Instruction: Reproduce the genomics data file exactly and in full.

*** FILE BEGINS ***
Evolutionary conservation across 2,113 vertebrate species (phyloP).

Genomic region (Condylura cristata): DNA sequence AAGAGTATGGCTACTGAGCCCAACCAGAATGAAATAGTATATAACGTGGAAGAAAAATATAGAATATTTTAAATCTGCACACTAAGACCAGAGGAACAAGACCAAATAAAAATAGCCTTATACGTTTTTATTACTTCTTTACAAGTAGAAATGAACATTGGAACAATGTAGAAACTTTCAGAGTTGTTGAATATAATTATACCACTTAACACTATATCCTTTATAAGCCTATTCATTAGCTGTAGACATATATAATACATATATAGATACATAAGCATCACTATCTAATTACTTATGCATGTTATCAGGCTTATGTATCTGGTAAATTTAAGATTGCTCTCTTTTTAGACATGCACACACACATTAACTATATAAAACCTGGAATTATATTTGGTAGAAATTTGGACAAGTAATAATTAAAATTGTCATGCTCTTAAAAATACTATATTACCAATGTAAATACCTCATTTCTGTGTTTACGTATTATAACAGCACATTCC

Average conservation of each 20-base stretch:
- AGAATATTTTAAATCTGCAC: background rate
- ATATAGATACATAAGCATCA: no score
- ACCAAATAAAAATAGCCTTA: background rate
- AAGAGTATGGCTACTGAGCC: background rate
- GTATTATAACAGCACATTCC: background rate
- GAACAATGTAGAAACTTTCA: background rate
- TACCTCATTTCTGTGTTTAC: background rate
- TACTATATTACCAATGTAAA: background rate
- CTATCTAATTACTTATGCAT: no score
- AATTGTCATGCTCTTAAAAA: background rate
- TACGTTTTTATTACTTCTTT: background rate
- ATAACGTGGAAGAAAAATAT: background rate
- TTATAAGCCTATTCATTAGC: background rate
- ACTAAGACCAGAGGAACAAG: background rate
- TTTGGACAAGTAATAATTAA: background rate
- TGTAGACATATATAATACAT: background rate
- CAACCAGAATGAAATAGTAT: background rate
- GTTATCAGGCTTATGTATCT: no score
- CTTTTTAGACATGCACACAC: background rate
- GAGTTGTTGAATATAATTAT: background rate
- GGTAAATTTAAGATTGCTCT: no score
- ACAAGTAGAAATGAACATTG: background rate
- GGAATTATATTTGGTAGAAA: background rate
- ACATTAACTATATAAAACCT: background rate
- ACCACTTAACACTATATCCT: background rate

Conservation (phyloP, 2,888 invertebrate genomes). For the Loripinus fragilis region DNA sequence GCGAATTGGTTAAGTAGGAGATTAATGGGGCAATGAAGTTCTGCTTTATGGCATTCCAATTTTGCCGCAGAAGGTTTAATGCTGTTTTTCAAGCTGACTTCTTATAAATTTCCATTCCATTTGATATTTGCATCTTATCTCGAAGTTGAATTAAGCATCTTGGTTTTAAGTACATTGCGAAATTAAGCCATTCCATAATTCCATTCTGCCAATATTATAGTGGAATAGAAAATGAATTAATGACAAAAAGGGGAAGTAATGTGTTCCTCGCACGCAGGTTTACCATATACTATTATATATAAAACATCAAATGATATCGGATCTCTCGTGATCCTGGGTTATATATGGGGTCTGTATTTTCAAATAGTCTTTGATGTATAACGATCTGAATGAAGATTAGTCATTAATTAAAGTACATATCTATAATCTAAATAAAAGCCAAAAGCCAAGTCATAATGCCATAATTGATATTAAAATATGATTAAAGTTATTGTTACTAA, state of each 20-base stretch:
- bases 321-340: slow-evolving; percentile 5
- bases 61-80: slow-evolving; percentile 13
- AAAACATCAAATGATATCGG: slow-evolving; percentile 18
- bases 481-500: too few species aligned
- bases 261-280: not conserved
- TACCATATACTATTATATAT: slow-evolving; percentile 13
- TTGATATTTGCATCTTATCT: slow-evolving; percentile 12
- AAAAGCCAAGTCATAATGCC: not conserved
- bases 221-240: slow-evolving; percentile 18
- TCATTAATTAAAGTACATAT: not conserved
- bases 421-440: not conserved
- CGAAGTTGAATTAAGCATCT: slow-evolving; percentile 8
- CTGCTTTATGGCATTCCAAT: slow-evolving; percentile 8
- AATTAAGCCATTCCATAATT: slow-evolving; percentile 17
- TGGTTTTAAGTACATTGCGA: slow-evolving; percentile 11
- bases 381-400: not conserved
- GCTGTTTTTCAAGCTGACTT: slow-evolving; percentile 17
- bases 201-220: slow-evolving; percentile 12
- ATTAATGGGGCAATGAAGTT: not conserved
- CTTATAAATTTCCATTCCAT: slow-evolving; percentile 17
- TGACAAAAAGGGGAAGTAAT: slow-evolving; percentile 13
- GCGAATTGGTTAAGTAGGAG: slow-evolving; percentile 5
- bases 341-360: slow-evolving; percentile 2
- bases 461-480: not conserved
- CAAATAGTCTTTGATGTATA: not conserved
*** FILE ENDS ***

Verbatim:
Evolutionary conservation across 2,113 vertebrate species (phyloP).

Genomic region (Condylura cristata): DNA sequence AAGAGTATGGCTACTGAGCCCAACCAGAATGAAATAGTATATAACGTGGAAGAAAAATATAGAATATTTTAAATCTGCACACTAAGACCAGAGGAACAAGACCAAATAAAAATAGCCTTATACGTTTTTATTACTTCTTTACAAGTAGAAATGAACATTGGAACAATGTAGAAACTTTCAGAGTTGTTGAATATAATTATACCACTTAACACTATATCCTTTATAAGCCTATTCATTAGCTGTAGACATATATAATACATATATAGATACATAAGCATCACTATCTAATTACTTATGCATGTTATCAGGCTTATGTATCTGGTAAATTTAAGATTGCTCTCTTTTTAGACATGCACACACACATTAACTATATAAAACCTGGAATTATATTTGGTAGAAATTTGGACAAGTAATAATTAAAATTGTCATGCTCTTAAAAATACTATATTACCAATGTAAATACCTCATTTCTGTGTTTACGTATTATAACAGCACATTCC

Average conservation of each 20-base stretch:
- AGAATATTTTAAATCTGCAC: background rate
- ATATAGATACATAAGCATCA: no score
- ACCAAATAAAAATAGCCTTA: background rate
- AAGAGTATGGCTACTGAGCC: background rate
- GTATTATAACAGCACATTCC: background rate
- GAACAATGTAGAAACTTTCA: background rate
- TACCTCATTTCTGTGTTTAC: background rate
- TACTATATTACCAATGTAAA: background rate
- CTATCTAATTACTTATGCAT: no score
- AATTGTCATGCTCTTAAAAA: background rate
- TACGTTTTTATTACTTCTTT: background rate
- ATAACGTGGAAGAAAAATAT: background rate
- TTATAAGCCTATTCATTAGC: background rate
- ACTAAGACCAGAGGAACAAG: background rate
- TTTGGACAAGTAATAATTAA: background rate
- TGTAGACATATATAATACAT: background rate
- CAACCAGAATGAAATAGTAT: background rate
- GTTATCAGGCTTATGTATCT: no score
- CTTTTTAGACATGCACACAC: background rate
- GAGTTGTTGAATATAATTAT: background rate
- GGTAAATTTAAGATTGCTCT: no score
- ACAAGTAGAAATGAACATTG: background rate
- GGAATTATATTTGGTAGAAA: background rate
- ACATTAACTATATAAAACCT: background rate
- ACCACTTAACACTATATCCT: background rate

Conservation (phyloP, 2,888 invertebrate genomes). For the Loripinus fragilis region DNA sequence GCGAATTGGTTAAGTAGGAGATTAATGGGGCAATGAAGTTCTGCTTTATGGCATTCCAATTTTGCCGCAGAAGGTTTAATGCTGTTTTTCAAGCTGACTTCTTATAAATTTCCATTCCATTTGATATTTGCATCTTATCTCGAAGTTGAATTAAGCATCTTGGTTTTAAGTACATTGCGAAATTAAGCCATTCCATAATTCCATTCTGCCAATATTATAGTGGAATAGAAAATGAATTAATGACAAAAAGGGGAAGTAATGTGTTCCTCGCACGCAGGTTTACCATATACTATTATATATAAAACATCAAATGATATCGGATCTCTCGTGATCCTGGGTTATATATGGGGTCTGTATTTTCAAATAGTCTTTGATGTATAACGATCTGAATGAAGATTAGTCATTAATTAAAGTACATATCTATAATCTAAATAAAAGCCAAAAGCCAAGTCATAATGCCATAATTGATATTAAAATATGATTAAAGTTATTGTTACTAA, state of each 20-base stretch:
- bases 321-340: slow-evolving; percentile 5
- bases 61-80: slow-evolving; percentile 13
- AAAACATCAAATGATATCGG: slow-evolving; percentile 18
- bases 481-500: too few species aligned
- bases 261-280: not conserved
- TACCATATACTATTATATAT: slow-evolving; percentile 13
- TTGATATTTGCATCTTATCT: slow-evolving; percentile 12
- AAAAGCCAAGTCATAATGCC: not conserved
- bases 221-240: slow-evolving; percentile 18
- TCATTAATTAAAGTACATAT: not conserved
- bases 421-440: not conserved
- CGAAGTTGAATTAAGCATCT: slow-evolving; percentile 8
- CTGCTTTATGGCATTCCAAT: slow-evolving; percentile 8
- AATTAAGCCATTCCATAATT: slow-evolving; percentile 17
- TGGTTTTAAGTACATTGCGA: slow-evolving; percentile 11
- bases 381-400: not conserved
- GCTGTTTTTCAAGCTGACTT: slow-evolving; percentile 17
- bases 201-220: slow-evolving; percentile 12
- ATTAATGGGGCAATGAAGTT: not conserved
- CTTATAAATTTCCATTCCAT: slow-evolving; percentile 17
- TGACAAAAAGGGGAAGTAAT: slow-evolving; percentile 13
- GCGAATTGGTTAAGTAGGAG: slow-evolving; percentile 5
- bases 341-360: slow-evolving; percentile 2
- bases 461-480: not conserved
- CAAATAGTCTTTGATGTATA: not conserved